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Orleannais, the births are to the deaths, as one to five. Monfal. con states similar proportions in other miasmatous districts of France. There is reason to believe the same general fact to be prevailing in the whole district of the Italian Maremmes. 451.

Animals appear also to be affected by miasmatous districts, though not to the same degree as human beings. Dr. M'Culloch gives an enumeration and authorities to this purpose, 454–465. To his authorities, we would add, Lord Somerville's facts and observations on sheep, wool, &c. 3d edit. 1809. p. 23. 93. 100.

Such is our analysis of this well-timed, and important book ; for it is impossible for us, after careful perusal, to think or to speak of it otherwise. It may be considered, to a certain degree, as a medical work ; but its great importance to the police of health in our own and every other country, induces us to wish that it may be extensively perused, and well reflected on. Dr. M’Culloch may have pushed' his notions of the deleterious effects of malaria (miasma) beyond what general observation of the facts will warrant. We are not inclined, for our own part, to impute any needless exaggeration ; being well persuaded that his facts are for the most part undeniable, and his conclusions well founded ; and the sooner and the more deeply mankind are led to pay more attention than they have yet done to this branch of Hygienne; and to the subjects here discussed, the better it will be for themselves and their posterity.

We have procured and perused Dr. John Crawford's introductory lecture on the cause, seat, and cure of diseases, 1811, and his papers in the first volume of the Baltimore Medical Recorder, 1809. They contain a suggestion of his theory of the animalcular origin of diseases, but few facts or reasonings of weight. We have urged nothing in this review, in any manner derived from his papers or suggestions, or to be found among them.

Art. III.--Seleccion de Obras maestras dramaticas por Cal

deron de la Barca, Lope de Vega, y Moreto. Por F. SALES, Instructor en la Universidad de Harvard, en Cambridge. Boston: 1828. 12mo. pp. 255. Selections from the dramatic master-pieces of Calderon de la Barca, Lope de Vega, and Moreto. By F. SALES, Teacher in the University of Harvard, Cambridge. Boston: 1828.

DURING the last twenty years, several attempts have been made to promote, in the rest of Europe, a knowledge of the national

drama of Spain. The translations from Calderon, by A. W. Schlegel, and especially his lectures at Vienna, in 1809, first gave this direction to the curiosity of the lovers of literature, But, it was soon found, that the original theatre of Spain could be understood only by those, who had become familiar with it in its native language and peculiar costume; since it was too separate, idiomatic, and national, to bear translation, or to be fully illustrated by critical discussions. In consequence of this, two editions of Calderon have been for some time going on in Germany, and two selections of old Spanish plays in England, while, at the same time, Spain itself has been, by the curiosity of foreigners, so exhausted of this portion of its printed literature, that its old authors can hardly be obtained at any price; and, in Madrid, where nothing of the kind has been thought of since Huerta published his Teatro in 1784, a reprint of portions of their early dramatists has recently been undertaken, with a good prospect of success.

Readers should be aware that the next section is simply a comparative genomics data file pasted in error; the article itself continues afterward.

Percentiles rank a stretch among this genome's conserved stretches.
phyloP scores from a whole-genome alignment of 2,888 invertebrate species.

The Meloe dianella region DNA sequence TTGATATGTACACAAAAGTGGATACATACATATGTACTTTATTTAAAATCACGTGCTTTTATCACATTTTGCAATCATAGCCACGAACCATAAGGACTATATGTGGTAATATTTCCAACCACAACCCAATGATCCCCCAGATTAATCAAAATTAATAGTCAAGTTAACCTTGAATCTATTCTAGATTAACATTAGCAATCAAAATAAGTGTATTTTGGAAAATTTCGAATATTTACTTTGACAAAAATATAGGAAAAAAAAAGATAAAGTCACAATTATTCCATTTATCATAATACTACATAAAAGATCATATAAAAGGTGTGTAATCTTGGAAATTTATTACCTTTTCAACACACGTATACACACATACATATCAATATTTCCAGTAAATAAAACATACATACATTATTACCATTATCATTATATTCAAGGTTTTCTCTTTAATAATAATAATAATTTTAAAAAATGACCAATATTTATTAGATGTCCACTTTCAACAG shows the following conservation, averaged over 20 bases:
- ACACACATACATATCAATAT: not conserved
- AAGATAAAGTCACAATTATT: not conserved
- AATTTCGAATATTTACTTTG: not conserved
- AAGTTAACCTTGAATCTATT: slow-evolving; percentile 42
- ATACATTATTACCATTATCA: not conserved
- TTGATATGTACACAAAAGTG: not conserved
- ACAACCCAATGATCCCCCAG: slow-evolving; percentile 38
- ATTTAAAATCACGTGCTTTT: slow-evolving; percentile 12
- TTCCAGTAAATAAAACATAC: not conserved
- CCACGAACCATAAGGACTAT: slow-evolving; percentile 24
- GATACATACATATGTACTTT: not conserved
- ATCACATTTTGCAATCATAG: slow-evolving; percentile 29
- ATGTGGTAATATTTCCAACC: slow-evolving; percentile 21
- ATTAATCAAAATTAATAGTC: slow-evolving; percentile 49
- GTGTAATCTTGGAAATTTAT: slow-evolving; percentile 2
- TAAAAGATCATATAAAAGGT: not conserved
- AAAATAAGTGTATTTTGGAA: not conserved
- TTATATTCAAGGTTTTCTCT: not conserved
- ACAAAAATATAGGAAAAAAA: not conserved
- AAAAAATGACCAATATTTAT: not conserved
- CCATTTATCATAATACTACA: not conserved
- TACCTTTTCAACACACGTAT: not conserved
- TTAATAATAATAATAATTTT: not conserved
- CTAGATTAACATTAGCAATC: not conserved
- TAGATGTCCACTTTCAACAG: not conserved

In our own country, our growing connexion with the Spanish character, and our growing want of the Spanish language, seem to be leading to results somewhat similar. At the south, a constant intercourse with Spanish America, has led to much cultivation of the language, while at the north, where this intercourse is necessarily less frequent, attention has been rather turned to the literature. The effects of both are already visible: many good Spanish books have been reprinted, and among them is to be numbered the volume of plays collected and published by Mr. Sales. It was printed for the use of the under graduates of Harvard College, where Spanish literature is now much cultivated, and consists of three genuinely national dramas, from the period about two centuries since, when the original Spanish theatre was at the summit of its success. The first of these dramas is, El Principe constante-The firm-hearted Prince, by Calderon, which Schlegel, Bouterwek, and Sismondi have praised so much. The second is, La Estrella de Sevilla, the Star of Seville, the best of Lope de Vega's dramas, and which has here the great merit of being reprinted, as it was originally written, and not as it has been uniformly given in Spain and England, with miserable additions and alterations, to accommodate it to the present degraded state of the Spanish stage. The last is El Desden con el Desden, Disdain met with Disdain, by Moreto, a spirited and poetical comedy, of which Moliere has made free use in his Princesse d'Elide. These three pieces, therefore, form an excellent, though certainly a small representation of the immense body constituting the old Spanish drama; and, besides being honourable to their editor, Mr. Sales, whose publications have done much to promote the progress of Spanish literature among us, they constitute a very interesting work for those who wish either to make themselves familiar with the idiomatic portions of the Spanish language, or the genuine and fearless spirit of the elder Spanish poetry: